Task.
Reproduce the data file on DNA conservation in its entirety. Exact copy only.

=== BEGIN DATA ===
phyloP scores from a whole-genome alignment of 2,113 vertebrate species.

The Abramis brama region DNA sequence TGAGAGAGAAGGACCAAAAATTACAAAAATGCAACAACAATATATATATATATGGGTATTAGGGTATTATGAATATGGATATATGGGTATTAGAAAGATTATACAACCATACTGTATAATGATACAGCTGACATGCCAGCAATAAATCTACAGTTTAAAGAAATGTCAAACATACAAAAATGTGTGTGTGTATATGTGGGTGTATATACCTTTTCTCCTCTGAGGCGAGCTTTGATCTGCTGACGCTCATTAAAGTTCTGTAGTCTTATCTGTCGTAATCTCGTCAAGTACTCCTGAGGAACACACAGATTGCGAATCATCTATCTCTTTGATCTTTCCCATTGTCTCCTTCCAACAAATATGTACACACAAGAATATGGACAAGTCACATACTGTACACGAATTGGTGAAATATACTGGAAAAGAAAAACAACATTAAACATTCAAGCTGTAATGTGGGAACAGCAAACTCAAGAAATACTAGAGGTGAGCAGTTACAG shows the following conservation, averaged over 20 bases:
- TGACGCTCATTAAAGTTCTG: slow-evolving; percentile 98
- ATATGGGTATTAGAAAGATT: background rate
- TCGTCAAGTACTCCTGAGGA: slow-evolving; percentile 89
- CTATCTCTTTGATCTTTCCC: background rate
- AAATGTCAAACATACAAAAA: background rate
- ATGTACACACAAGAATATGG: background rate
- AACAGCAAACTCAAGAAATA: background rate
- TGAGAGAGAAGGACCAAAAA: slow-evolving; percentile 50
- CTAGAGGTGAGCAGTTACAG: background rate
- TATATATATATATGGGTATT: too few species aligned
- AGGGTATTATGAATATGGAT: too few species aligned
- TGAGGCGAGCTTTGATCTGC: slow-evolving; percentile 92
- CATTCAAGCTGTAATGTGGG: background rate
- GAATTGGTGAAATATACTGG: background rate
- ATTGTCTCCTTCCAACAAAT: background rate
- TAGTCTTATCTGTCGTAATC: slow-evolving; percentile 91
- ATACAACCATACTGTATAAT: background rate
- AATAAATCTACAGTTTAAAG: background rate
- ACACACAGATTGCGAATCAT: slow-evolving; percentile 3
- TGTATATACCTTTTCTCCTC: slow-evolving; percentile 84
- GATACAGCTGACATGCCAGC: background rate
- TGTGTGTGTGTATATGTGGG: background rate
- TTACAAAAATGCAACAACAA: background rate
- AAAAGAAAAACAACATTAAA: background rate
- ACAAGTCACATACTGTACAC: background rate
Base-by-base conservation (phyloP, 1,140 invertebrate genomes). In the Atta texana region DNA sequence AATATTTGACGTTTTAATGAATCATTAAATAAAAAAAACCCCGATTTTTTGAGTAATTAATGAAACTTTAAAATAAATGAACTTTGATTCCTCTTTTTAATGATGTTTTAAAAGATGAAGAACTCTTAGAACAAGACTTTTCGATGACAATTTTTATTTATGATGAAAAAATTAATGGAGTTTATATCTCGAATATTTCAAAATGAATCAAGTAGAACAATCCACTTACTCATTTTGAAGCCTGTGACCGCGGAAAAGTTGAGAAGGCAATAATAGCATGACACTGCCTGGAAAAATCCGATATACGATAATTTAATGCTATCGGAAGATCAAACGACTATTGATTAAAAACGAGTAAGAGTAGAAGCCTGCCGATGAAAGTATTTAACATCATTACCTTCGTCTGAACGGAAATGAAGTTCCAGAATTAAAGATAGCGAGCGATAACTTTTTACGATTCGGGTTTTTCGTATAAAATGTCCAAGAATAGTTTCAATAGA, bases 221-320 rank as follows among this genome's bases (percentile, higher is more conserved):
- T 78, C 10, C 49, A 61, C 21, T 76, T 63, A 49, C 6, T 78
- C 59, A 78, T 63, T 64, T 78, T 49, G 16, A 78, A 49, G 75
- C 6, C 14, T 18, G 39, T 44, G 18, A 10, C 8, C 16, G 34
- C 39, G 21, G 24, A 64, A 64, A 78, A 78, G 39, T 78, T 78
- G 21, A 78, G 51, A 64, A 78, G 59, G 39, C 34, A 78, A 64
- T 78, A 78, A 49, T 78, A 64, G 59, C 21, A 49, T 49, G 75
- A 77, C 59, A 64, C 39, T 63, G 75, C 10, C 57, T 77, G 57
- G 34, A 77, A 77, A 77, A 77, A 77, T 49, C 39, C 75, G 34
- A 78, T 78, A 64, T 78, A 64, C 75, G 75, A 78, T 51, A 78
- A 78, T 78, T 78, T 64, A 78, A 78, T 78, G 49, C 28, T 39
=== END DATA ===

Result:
phyloP scores from a whole-genome alignment of 2,113 vertebrate species.

The Abramis brama region DNA sequence TGAGAGAGAAGGACCAAAAATTACAAAAATGCAACAACAATATATATATATATGGGTATTAGGGTATTATGAATATGGATATATGGGTATTAGAAAGATTATACAACCATACTGTATAATGATACAGCTGACATGCCAGCAATAAATCTACAGTTTAAAGAAATGTCAAACATACAAAAATGTGTGTGTGTATATGTGGGTGTATATACCTTTTCTCCTCTGAGGCGAGCTTTGATCTGCTGACGCTCATTAAAGTTCTGTAGTCTTATCTGTCGTAATCTCGTCAAGTACTCCTGAGGAACACACAGATTGCGAATCATCTATCTCTTTGATCTTTCCCATTGTCTCCTTCCAACAAATATGTACACACAAGAATATGGACAAGTCACATACTGTACACGAATTGGTGAAATATACTGGAAAAGAAAAACAACATTAAACATTCAAGCTGTAATGTGGGAACAGCAAACTCAAGAAATACTAGAGGTGAGCAGTTACAG shows the following conservation, averaged over 20 bases:
- TGACGCTCATTAAAGTTCTG: slow-evolving; percentile 98
- ATATGGGTATTAGAAAGATT: background rate
- TCGTCAAGTACTCCTGAGGA: slow-evolving; percentile 89
- CTATCTCTTTGATCTTTCCC: background rate
- AAATGTCAAACATACAAAAA: background rate
- ATGTACACACAAGAATATGG: background rate
- AACAGCAAACTCAAGAAATA: background rate
- TGAGAGAGAAGGACCAAAAA: slow-evolving; percentile 50
- CTAGAGGTGAGCAGTTACAG: background rate
- TATATATATATATGGGTATT: too few species aligned
- AGGGTATTATGAATATGGAT: too few species aligned
- TGAGGCGAGCTTTGATCTGC: slow-evolving; percentile 92
- CATTCAAGCTGTAATGTGGG: background rate
- GAATTGGTGAAATATACTGG: background rate
- ATTGTCTCCTTCCAACAAAT: background rate
- TAGTCTTATCTGTCGTAATC: slow-evolving; percentile 91
- ATACAACCATACTGTATAAT: background rate
- AATAAATCTACAGTTTAAAG: background rate
- ACACACAGATTGCGAATCAT: slow-evolving; percentile 3
- TGTATATACCTTTTCTCCTC: slow-evolving; percentile 84
- GATACAGCTGACATGCCAGC: background rate
- TGTGTGTGTGTATATGTGGG: background rate
- TTACAAAAATGCAACAACAA: background rate
- AAAAGAAAAACAACATTAAA: background rate
- ACAAGTCACATACTGTACAC: background rate
Base-by-base conservation (phyloP, 1,140 invertebrate genomes). In the Atta texana region DNA sequence AATATTTGACGTTTTAATGAATCATTAAATAAAAAAAACCCCGATTTTTTGAGTAATTAATGAAACTTTAAAATAAATGAACTTTGATTCCTCTTTTTAATGATGTTTTAAAAGATGAAGAACTCTTAGAACAAGACTTTTCGATGACAATTTTTATTTATGATGAAAAAATTAATGGAGTTTATATCTCGAATATTTCAAAATGAATCAAGTAGAACAATCCACTTACTCATTTTGAAGCCTGTGACCGCGGAAAAGTTGAGAAGGCAATAATAGCATGACACTGCCTGGAAAAATCCGATATACGATAATTTAATGCTATCGGAAGATCAAACGACTATTGATTAAAAACGAGTAAGAGTAGAAGCCTGCCGATGAAAGTATTTAACATCATTACCTTCGTCTGAACGGAAATGAAGTTCCAGAATTAAAGATAGCGAGCGATAACTTTTTACGATTCGGGTTTTTCGTATAAAATGTCCAAGAATAGTTTCAATAGA, bases 221-320 rank as follows among this genome's bases (percentile, higher is more conserved):
- T 78, C 10, C 49, A 61, C 21, T 76, T 63, A 49, C 6, T 78
- C 59, A 78, T 63, T 64, T 78, T 49, G 16, A 78, A 49, G 75
- C 6, C 14, T 18, G 39, T 44, G 18, A 10, C 8, C 16, G 34
- C 39, G 21, G 24, A 64, A 64, A 78, A 78, G 39, T 78, T 78
- G 21, A 78, G 51, A 64, A 78, G 59, G 39, C 34, A 78, A 64
- T 78, A 78, A 49, T 78, A 64, G 59, C 21, A 49, T 49, G 75
- A 77, C 59, A 64, C 39, T 63, G 75, C 10, C 57, T 77, G 57
- G 34, A 77, A 77, A 77, A 77, A 77, T 49, C 39, C 75, G 34
- A 78, T 78, A 64, T 78, A 64, C 75, G 75, A 78, T 51, A 78
- A 78, T 78, T 78, T 64, A 78, A 78, T 78, G 49, C 28, T 39